One of the easiest times to stray from your hygiene routine is when traveling. If you’re staying in an unfamiliar place without your usual products, it can be easy to skip steps that you otherwise consider a necessary part of your day. To avoid disruption to your routine, be sure to pack your toothbrush, toothpaste, and hand-held flossers. Having everything you’re used to using at home with you on the road will help keep you on track to a healthy mouth.

The season also brings gifts, and sometimes it can be difficult to resist using your teeth as a tool to open plastic wraps and packages. Though it may be tempting, it’s always safer to take an extra moment to get a pair of scissors and avoid any harm you could do to your teeth. Fixing a chipped, broken, or cracked tooth would be much more expensive and time consuming than taking time to find the right tool.

While the holiday season can be packed with activities, it’s important to keep these tips in mind and stick to your regular dental visits. When you have a moment, give us a call to make sure you’re on track for your professional cleaning early in the new year.

Tricky Treats

Halloween is almost here! And with it comes lots of fun: crazy costumes, haunted houses, festive decor,  time with friends, and candy you crave all year. But the treats that kids gather from house to house can be tricky.

Candy is high in sugar, and sugar is one of the leading causes of tooth decay in mouths of any age. When sugary particles get stuck in your teeth, they cause a layer of bacteria and plaque to form. This bacteria breaks particles down for fuel which increases the acidity in your mouth, and that acidity can cause the protective layers of your teeth to erode. If those protective layers are worn down, the bacteria can permeate the surface and damage the teeth—potentially permanently.

If you have lots of different types of candy to choose from at the end of the night, we recommend avoiding hard candy that stays in your mouth for a long time and could cause breakage if bitten, sticky gummy candy that might not be washed away by saliva, and sour candy that might harm the enamel. The longer candy stays in your mouth, the higher the risk of eventual tooth decay.

Is your Halloween pile heavy on the chocolate? There’s good news! While chocolate is still sugary and can harm the teeth if it remains on the surface for an extended period, it does not bond to the nooks and crannies of teeth in the same sticky way as soft, gummy, or sour candies.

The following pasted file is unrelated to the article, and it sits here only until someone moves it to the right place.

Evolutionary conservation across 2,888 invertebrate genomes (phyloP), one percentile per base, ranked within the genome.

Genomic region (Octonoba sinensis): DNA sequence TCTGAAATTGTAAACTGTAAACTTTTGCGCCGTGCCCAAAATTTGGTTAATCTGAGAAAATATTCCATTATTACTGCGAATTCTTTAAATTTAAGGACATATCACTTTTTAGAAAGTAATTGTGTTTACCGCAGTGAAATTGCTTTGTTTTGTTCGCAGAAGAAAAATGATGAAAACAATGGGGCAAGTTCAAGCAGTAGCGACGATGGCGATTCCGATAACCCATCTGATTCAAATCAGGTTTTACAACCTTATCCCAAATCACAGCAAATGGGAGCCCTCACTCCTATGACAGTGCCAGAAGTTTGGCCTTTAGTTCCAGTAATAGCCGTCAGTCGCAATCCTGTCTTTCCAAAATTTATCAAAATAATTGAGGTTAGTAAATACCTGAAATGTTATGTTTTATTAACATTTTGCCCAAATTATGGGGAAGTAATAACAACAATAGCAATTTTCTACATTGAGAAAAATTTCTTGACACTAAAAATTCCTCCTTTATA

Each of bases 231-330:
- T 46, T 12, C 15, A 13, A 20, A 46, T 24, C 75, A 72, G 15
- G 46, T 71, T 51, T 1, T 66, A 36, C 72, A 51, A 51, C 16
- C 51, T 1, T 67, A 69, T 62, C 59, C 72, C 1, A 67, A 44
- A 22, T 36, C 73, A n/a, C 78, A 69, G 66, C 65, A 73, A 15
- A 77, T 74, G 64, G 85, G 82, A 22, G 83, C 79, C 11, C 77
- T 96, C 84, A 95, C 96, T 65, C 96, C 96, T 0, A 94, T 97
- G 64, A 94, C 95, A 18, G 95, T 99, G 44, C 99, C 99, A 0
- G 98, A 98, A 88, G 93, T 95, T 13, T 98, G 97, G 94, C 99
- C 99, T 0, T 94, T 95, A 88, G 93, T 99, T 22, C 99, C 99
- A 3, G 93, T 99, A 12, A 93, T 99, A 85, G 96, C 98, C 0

These warnings may seem scary, but fear not! There are tips you can keep in mind that will let you and the little ones in your life enjoy Hallo-sweets to the fullest. When it’s possible, it’s best to enjoy your Halloween haul shortly after mealtime. As you eat a meal, saliva production increases, which can act as a natural mouthwash to rinse away sugary particles and the acid produced by bacteria in your mouth.

For extra rinsing power, drinking a glass of water after indulging in a Halloween treat will help wash away sugar more than saliva can on its own. Brushing teeth after candy may seem like the most obvious way to minimize particle build up, but only after 30 minutes have gone by. Waiting 30 minutes before brushing allows the saliva to stabilize the pH of the mouth and helps avoid adding more corrosiveness to the surface of the teeth caused by acidic candies.

If you would rather stay away from candy altogether, treats like stickers, spider rings, and glow-in-the-dark toys keep Halloween fun.

If you do end up with more candy in the house than usual, there are ways to minimize the harm. Here are our tips for keeping the fright away from your bite:

  • Remember that chocolate can be rinsed away relatively easily, while sticky, chewy, sour candy cannot.
  • Allow for one or two pieces to be enjoyed each night right after dinner or close to mealtime.
  • Wash treats down with a big glass of water to combat sugar overload.

As always, the most important tip is to stick to a thorough and consistent hygiene routine. That means brushing and flossing regularly, and coming to see us for cleanings twice a year. Call us today to schedule an appointment or book one through our online booking tool!